G7 draft: Facebook’s Libra must not start until properly regulated

Libra

Financial leaders of this world’s seven largest economies will state on Tuesday that they oppose the launch of Facebook’s Libra stablecoin before it’s properly regulated, a draft G7 statement revealed.

The draft, prepared for a meeting of finance ministers and central bankers of the US, Canada, Japan, Germany, France, Italy and the UK, said digital payments may enhance access to financial services, cut inefficiencies and costs.

However, such payment services needed to be appropriately supervised and regulated so they wouldn’t undermine fiscal stability, consumer protection, privacy, taxation or cybersecurity, the draft statement, seen by journalists at our partner news agency Reuters, said.

Without proper oversight, such stablecoins might be used for money laundering, terrorist and proliferation financing, could compromise market integrity, governance, and undermine legal certainty,” it said.

“The G7 continues to maintain that no global stablecoin project should begin operation until it adequately addresses relevant legal, regulatory, and oversight requirements through appropriate design and by adhering to applicable standards,” the draft said.

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Stablecoins are tied to a conventional money or basket of assets, and employed for payments or preserving value.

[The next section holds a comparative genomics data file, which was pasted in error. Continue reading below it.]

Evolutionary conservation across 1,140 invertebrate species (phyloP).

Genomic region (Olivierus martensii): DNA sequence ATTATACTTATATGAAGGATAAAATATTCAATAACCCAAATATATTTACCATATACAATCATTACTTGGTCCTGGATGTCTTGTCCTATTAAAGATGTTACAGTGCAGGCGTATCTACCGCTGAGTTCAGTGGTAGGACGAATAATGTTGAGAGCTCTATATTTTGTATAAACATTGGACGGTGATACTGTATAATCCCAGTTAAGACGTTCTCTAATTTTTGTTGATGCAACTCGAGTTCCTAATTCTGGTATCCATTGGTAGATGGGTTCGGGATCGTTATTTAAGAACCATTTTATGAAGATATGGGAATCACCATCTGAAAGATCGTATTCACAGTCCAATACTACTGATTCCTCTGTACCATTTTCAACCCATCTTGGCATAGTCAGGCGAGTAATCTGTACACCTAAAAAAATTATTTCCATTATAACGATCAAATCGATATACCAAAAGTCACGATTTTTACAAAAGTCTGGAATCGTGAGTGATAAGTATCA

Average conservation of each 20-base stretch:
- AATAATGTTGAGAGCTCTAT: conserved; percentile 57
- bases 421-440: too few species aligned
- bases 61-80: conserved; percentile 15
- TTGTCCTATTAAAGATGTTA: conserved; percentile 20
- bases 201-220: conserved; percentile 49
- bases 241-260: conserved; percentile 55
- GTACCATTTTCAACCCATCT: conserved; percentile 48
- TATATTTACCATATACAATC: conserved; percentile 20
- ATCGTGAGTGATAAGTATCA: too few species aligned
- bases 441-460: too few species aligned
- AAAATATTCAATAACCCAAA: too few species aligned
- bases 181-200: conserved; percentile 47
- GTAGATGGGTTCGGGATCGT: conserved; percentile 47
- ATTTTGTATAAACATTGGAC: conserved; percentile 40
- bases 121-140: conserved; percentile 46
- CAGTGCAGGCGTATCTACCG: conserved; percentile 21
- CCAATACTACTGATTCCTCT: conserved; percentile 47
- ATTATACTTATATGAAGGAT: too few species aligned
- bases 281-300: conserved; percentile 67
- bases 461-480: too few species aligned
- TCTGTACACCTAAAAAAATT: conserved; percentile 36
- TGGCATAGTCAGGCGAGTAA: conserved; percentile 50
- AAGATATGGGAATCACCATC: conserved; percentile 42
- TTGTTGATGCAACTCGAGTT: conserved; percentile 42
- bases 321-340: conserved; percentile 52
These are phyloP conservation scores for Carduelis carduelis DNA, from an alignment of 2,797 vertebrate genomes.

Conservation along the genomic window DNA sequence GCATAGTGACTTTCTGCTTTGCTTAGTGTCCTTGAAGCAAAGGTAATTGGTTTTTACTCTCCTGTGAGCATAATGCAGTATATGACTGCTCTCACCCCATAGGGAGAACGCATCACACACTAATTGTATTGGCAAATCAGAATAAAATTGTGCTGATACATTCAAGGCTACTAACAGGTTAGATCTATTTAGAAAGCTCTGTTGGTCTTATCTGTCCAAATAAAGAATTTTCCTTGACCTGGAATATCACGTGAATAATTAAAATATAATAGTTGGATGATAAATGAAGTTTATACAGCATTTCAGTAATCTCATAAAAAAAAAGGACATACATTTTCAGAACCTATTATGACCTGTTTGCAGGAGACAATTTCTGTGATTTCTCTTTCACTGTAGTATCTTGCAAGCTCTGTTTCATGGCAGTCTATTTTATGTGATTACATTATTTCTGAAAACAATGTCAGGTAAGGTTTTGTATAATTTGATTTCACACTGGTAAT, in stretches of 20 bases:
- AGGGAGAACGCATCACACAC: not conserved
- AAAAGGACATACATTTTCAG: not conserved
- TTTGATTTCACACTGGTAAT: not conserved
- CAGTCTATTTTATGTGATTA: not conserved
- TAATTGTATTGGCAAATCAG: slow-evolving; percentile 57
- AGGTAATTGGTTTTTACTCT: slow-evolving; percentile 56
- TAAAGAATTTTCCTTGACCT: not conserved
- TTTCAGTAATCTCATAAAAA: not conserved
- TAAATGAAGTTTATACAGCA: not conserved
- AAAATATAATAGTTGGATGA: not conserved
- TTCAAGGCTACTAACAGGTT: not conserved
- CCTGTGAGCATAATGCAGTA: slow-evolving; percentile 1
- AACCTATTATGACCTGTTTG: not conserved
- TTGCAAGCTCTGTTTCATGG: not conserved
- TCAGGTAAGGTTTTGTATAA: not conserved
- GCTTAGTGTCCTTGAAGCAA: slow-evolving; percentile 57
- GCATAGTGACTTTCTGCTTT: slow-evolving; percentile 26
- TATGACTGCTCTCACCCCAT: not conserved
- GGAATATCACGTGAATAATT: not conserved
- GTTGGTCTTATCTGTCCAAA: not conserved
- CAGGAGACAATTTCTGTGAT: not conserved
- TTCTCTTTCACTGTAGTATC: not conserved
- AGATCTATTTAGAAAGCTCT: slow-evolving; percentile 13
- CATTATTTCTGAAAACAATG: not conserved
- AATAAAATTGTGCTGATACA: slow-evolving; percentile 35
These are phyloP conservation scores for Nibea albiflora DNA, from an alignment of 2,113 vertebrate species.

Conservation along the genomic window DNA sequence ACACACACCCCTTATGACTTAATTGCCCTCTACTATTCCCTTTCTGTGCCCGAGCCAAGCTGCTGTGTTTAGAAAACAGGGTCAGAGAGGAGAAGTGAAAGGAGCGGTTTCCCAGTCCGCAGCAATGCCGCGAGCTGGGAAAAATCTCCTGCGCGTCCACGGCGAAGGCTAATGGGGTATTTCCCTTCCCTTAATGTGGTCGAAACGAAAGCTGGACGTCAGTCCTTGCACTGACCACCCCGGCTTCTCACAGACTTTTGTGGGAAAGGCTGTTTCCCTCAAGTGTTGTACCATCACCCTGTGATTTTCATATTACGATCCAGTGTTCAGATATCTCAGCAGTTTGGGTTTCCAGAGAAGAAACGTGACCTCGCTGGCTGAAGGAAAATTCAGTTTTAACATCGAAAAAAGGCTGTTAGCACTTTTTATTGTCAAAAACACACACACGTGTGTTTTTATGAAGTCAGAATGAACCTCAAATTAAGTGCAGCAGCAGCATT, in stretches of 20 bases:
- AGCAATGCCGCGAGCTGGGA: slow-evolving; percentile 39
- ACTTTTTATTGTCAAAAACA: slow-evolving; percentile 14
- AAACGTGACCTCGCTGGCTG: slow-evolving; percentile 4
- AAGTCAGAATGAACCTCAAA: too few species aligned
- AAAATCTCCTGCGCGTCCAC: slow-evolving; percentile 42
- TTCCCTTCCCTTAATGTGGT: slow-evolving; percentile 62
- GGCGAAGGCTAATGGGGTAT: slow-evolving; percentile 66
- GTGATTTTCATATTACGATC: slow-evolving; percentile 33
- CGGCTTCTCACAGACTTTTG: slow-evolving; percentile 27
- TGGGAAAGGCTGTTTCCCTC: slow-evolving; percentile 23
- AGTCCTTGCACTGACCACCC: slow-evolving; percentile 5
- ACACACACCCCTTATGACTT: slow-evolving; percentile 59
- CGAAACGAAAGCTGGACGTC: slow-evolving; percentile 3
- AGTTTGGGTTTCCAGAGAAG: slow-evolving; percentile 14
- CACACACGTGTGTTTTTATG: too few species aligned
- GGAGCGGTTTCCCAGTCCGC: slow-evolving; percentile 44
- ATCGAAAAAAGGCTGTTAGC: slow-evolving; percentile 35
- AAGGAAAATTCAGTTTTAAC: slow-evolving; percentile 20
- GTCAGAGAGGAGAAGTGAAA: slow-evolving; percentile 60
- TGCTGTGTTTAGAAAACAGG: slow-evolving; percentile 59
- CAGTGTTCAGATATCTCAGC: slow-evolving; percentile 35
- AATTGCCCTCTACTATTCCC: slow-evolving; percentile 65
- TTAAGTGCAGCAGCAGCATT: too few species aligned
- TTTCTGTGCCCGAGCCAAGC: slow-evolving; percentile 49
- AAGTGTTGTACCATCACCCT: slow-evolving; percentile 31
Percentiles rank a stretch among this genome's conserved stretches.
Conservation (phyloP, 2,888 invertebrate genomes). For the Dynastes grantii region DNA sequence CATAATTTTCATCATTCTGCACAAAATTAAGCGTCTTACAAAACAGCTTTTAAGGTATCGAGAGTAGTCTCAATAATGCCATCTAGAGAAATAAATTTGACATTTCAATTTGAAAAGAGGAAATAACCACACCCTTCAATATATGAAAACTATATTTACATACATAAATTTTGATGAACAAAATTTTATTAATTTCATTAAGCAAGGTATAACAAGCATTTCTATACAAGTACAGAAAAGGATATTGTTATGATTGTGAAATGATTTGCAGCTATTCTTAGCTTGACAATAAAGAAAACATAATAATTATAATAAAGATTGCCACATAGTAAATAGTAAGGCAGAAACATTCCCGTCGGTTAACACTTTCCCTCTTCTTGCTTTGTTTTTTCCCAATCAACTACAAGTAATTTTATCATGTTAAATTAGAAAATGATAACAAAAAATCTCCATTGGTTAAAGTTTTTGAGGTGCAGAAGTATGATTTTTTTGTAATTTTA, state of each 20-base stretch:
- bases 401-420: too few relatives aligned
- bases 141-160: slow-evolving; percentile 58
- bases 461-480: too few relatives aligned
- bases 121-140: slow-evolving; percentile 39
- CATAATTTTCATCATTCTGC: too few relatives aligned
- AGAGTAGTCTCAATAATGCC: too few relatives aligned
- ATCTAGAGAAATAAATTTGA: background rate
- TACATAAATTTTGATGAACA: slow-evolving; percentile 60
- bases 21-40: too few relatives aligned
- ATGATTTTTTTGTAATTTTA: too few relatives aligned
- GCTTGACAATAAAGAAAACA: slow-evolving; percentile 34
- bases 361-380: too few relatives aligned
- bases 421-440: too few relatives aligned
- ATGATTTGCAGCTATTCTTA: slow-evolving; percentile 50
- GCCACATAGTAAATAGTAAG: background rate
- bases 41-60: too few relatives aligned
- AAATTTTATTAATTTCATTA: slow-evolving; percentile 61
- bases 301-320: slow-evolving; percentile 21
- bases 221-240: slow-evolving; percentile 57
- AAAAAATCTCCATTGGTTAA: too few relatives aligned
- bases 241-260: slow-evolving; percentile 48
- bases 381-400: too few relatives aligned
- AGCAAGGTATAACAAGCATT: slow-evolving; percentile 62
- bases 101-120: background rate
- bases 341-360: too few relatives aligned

The G20’s Financial Stability Board (FSB) set out 10 recommendations in April for a common, global approach to regulating stablecoins, motivated by social networking giant Facebook indicating its Libra stablecoin.

The G7 draft notes a number of G7 authorities are investigating the opportunities and risks associated with central bank electronic monies (CBDC’s).

The European Central Bank reported this month it ought to prepare to issue a digital euro to complement banknotes and its head Christine Lagarde said on Monday the bank was “very seriously” looking at the creation of a digital euro.

The Bank of England has also launched consultations on a digital pound sterling, but the Bank of Japan and the Federal Reserve have so far taken a back seat.

The G7 draft also expresses concern about the increasing threat of ransomware attacks, which are on the rise as the COVID-19 pandemic shifted economic action on line.

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We affirm our resolve to combat this threat collectively as well as individually, the draft said.

The team at Platform Executive hope you have enjoyed this news article. Initial reporting via our official content partners at Thomson Reuters. Reporting by Jan Strupczewski. Editing by Toby Chopra and Alexander Smith.

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